An Icon, Not An Idol
The genius of a monarchy embedded in a democracy.
It was a coincidence that The Crown debuted on US television in November 2016. America had just elected a new president — boorish, unstable, indifferent to rules, contemptuous of the law, with a long history of sexual assault, fraud and deception. There was no impulse he didn’t indulge, no cruelty he didn’t entertain, no tradition he wasn’t willing to trash.
At the same time, I found myself watching the life of an entirely different head of state: a young, somewhat shy woman suddenly elevated to immense responsibilities and duties in her twenties, hemmed in by protocol, rigidified by discipline. The new president could barely get through the day without some provocation, insult, threat or lie. Elizabeth Windsor was tasked as a twenty-something with a job that required her to say or do nothing that could be misconstrued, controversial, or even interestingly human — for the rest of her life.
The immense difficulty of this is proven by the failure of almost every other member of her family — including her husband — to pull it off. We know her son King Charles III’s views on a host of different subjects, many admirable, some cringe-inducing. We know so much of the psychological struggles of Diana; the reactionary outbursts of Philip; the trauma of Harry; the depravity of Andrew; the agonies of Margaret. We still know nothing like that about the Queen. Because whatever else her life was about, it was not about her.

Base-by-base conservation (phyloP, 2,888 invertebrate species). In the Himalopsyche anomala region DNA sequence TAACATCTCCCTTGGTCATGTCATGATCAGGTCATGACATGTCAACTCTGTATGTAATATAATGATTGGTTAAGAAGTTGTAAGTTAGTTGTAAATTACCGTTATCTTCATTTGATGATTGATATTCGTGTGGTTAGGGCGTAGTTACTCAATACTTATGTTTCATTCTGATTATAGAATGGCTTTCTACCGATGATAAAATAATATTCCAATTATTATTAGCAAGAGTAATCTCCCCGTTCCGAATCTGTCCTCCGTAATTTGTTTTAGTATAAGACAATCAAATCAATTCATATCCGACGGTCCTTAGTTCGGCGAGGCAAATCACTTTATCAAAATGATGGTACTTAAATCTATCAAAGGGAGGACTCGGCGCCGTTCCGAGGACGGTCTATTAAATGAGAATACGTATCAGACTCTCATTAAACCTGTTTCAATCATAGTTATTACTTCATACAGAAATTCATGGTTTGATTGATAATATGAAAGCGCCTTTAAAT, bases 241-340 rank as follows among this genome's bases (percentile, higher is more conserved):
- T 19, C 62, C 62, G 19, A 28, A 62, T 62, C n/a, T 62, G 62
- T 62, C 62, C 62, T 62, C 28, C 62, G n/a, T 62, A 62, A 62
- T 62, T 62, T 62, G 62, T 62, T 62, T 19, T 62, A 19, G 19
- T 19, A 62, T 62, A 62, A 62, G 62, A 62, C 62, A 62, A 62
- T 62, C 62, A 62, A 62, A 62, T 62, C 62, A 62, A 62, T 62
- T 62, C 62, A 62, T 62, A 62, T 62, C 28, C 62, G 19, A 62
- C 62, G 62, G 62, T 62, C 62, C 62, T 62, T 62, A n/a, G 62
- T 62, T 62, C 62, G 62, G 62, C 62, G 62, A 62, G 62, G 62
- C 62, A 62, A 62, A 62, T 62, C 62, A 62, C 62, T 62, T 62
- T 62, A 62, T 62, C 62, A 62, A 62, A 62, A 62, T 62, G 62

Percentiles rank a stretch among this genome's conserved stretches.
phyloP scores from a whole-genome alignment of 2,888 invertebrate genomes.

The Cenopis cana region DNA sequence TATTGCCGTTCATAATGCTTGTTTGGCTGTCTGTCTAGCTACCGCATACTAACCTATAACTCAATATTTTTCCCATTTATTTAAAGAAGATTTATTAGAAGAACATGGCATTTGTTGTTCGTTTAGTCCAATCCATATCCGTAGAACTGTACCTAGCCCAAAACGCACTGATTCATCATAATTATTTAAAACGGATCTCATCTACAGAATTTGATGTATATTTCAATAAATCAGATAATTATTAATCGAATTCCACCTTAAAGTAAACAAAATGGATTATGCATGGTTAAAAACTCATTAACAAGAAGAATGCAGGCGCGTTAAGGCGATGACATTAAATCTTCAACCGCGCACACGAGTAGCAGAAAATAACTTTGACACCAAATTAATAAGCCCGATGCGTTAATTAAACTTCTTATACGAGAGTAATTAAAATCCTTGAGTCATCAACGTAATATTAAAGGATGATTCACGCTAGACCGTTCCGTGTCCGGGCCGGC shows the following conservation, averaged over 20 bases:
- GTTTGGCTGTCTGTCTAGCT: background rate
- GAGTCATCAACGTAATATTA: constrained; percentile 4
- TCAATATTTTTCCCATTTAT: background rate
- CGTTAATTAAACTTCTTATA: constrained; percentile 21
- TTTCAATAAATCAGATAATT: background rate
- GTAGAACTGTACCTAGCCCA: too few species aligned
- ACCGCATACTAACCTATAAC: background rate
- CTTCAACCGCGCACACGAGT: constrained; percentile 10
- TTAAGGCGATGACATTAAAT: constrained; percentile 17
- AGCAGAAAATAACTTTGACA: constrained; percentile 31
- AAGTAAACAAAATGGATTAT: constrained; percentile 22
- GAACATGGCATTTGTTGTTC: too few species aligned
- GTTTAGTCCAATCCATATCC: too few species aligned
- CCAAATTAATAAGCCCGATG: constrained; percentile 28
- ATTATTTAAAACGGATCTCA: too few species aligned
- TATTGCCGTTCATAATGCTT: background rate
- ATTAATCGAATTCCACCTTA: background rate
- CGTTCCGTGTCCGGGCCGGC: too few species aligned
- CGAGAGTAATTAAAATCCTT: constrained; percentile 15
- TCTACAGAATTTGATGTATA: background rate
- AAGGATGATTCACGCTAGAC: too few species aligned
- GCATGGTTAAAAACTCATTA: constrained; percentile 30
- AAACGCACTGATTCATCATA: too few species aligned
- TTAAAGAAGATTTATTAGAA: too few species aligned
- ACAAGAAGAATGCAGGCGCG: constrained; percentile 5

Part of the hard-to-explain grief I feel today is related to how staggeringly rare that level of self-restraint is today. Narcissism is everywhere. Every feeling we have is bound to be expressed. Self-revelation, transparency, authenticity — these are our values. The idea that we are firstly humans with duties to others that will require and demand the suppression of our own needs and feelings seems archaic. Elizabeth kept it alive simply by example.
With her death, it’s hard not to fear that so much she exemplified — restraint, duty, grace, reticence, persistence — are disappearing from the world. As long as she was there, they were at the center of an idea of Britishness that helped define the culture at its best. Perhaps the most famous woman in the world, she remained a sphinx, hard to decipher, impossible to label. She was not particularly beautiful or dashing or inspiring. She said nothing surprising. She was simply the Queen. She showed up. She got on with it. She was there. She was always there.
Whatever else happened to the other royals, she stayed the same. And whatever else happened in Britain — from the end of Empire to Brexit — she stayed the same. This is an achievement of nearly inhuman proportions, requiring discipline beyond most mortals. Think of a year, 1992, in which one son, Andrew, divorced, a daughter-in-law, Sarah Ferguson was seen cavorting nude in the tabloids, a daughter, Anne, separated, another son’s famously failed marriage, Charles’, dominated the headlines, and your house burns down. Here is how Her Majesty “vented”: